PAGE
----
- Jenkins, Frank, -1973
- Oral history interview with Frank Jenkins
- 1972 (inclusive)19721972
2 sound cassettes (ca. 90
1 transcript (13 p.)
- Collection Number
- 1964 (Accession No. 1964-001)
- Interview of International Longshoremen's and Warehousemen's Union (ILWU) official discussing education and his early experience with discrimination, his parents and the union
University of Washington Libraries, Special Collections
University of Washington Libraries
- Access Restrictions
Open to all users.
Biographical NoteReturn to Top
International Longshoremen's and Warehousemen's Union (ILWU) official.
Jenkins was born at the Presidio Army Base in San Francisco, CA. His father, an African American born in Texas, was a non-commissioned officer in the U.S. Army; a professional soldier who fought in the Spanish American War. Jenkins' mother was a native of the Philippines. In 1909 he moved to Seattle when his father was transferred to Fort Lawton. Initially, the family lived there in base housing. Later they moved to Ballard. Jenkins attended the Fort Lawton grade school and Queen Anne High School, but did not finish. Except for a brief time spent in Alaska, he worked on the Seattle docks his entire adult life. He began as a riveter then became a longshoreman. He joined the longshoremen's union in 1934 and served as one of its officers from 1936 to 1940(?), and from 1943(?) until his retirement in 1967. He died in 1973.
Content DescriptionReturn to Top
Interview conducted by R. C. Berner on 7 and 28 Jun 1972; transcript; ILWU constitutions; ephemera.
Jenkins discusses his education and his early experience with discrimination, and mentions several black families who were his neighbors in Ballard. He briefly describes the backgrounds of his parents who were not hightly educated, the reasons for leaving Queen Anne High School, his early employment on the Seattle waterfront and his union involvement. Jenkins details the history of the unions' exclusionary practices in the Puget Sound area and explains the issue of blacks as strikebreakers. He discusses discriminatory hiring policies which limited employment opportunities for black longshoremen in Seattle, the 1921 and 1934 strikes, and the changed employment practices resulting from the latter strike. The structure of the longshoremen's union (ILWU) is discussed, as well as some contract negotiations that occurred during Jenkins' tenure as a union official. Military oversight of the Seattle Port during World War II is mentioned, including the discriminatory recruitment practices used by both the Army and the Navy. Jenkins illustrates the consequences of his union activism during the war and afterwards during the McCarthy era by recounting several episodes in which his port security pass was revoked and subsequently reissued. He chronicles the turbulent post-war history of the longshoremen's union in the Puget Sound area and explains the reason for the union's expulsion from the CIO in 1948.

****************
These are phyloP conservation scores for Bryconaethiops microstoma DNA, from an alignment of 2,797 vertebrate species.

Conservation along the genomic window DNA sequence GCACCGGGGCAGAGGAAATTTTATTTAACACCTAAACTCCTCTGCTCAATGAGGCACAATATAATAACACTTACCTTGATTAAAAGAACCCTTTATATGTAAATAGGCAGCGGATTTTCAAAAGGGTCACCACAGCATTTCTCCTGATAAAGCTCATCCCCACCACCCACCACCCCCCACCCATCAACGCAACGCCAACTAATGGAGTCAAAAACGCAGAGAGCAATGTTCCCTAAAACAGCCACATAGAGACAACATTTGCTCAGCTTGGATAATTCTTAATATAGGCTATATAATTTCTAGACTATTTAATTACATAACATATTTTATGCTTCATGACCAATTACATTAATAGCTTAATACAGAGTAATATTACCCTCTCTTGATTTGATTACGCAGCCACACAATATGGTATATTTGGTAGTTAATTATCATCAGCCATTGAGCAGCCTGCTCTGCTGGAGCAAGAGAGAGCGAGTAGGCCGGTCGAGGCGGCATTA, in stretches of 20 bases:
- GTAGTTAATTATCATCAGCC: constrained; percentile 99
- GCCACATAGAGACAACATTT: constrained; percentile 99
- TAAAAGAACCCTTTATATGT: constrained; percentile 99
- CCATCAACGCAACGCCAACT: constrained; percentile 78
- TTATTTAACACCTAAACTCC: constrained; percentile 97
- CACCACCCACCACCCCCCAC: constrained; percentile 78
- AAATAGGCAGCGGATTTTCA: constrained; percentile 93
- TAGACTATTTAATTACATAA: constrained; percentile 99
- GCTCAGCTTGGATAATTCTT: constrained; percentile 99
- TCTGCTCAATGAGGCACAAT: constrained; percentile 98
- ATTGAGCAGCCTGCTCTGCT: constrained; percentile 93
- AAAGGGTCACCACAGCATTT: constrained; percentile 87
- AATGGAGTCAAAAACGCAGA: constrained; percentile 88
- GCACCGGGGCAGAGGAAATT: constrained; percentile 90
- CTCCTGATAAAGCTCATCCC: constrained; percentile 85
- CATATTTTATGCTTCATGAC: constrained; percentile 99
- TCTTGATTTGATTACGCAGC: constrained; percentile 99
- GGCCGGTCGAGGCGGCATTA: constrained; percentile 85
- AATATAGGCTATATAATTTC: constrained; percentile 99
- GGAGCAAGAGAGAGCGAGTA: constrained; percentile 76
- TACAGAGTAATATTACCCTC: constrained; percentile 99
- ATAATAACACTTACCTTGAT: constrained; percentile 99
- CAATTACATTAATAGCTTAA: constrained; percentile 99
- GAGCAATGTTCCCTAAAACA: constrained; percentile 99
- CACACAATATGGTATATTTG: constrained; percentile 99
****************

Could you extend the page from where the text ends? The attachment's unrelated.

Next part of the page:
Use of the CollectionReturn to Top
Listen to the audio recording and view the transcript of this interview on the Libraries Digital Collections site.
Informant's/creator's rights dedicated to the public. May be used for research, instruction, publication or similar purposes.
Administrative InformationReturn to Top
Names and SubjectsReturn to Top
- African American labor union members--Washington (State)--Seattle
- African American stevedores--Washington (State)--Seattle
- Stevedores--Labor unions--Washington (State)--Seattle
- Bridges, Harry, 1901-1990
- Jenkins, Frank, d. 1973--Archives
- International Longshoremen's and Warehousemen's Union
- International Longshoremen's Association
- Jenkins, Andrew
- Berner, Richard C (creator)
Names and SubjectsReturn to Top
- Personal Papers/Corporate Records (University of Washington)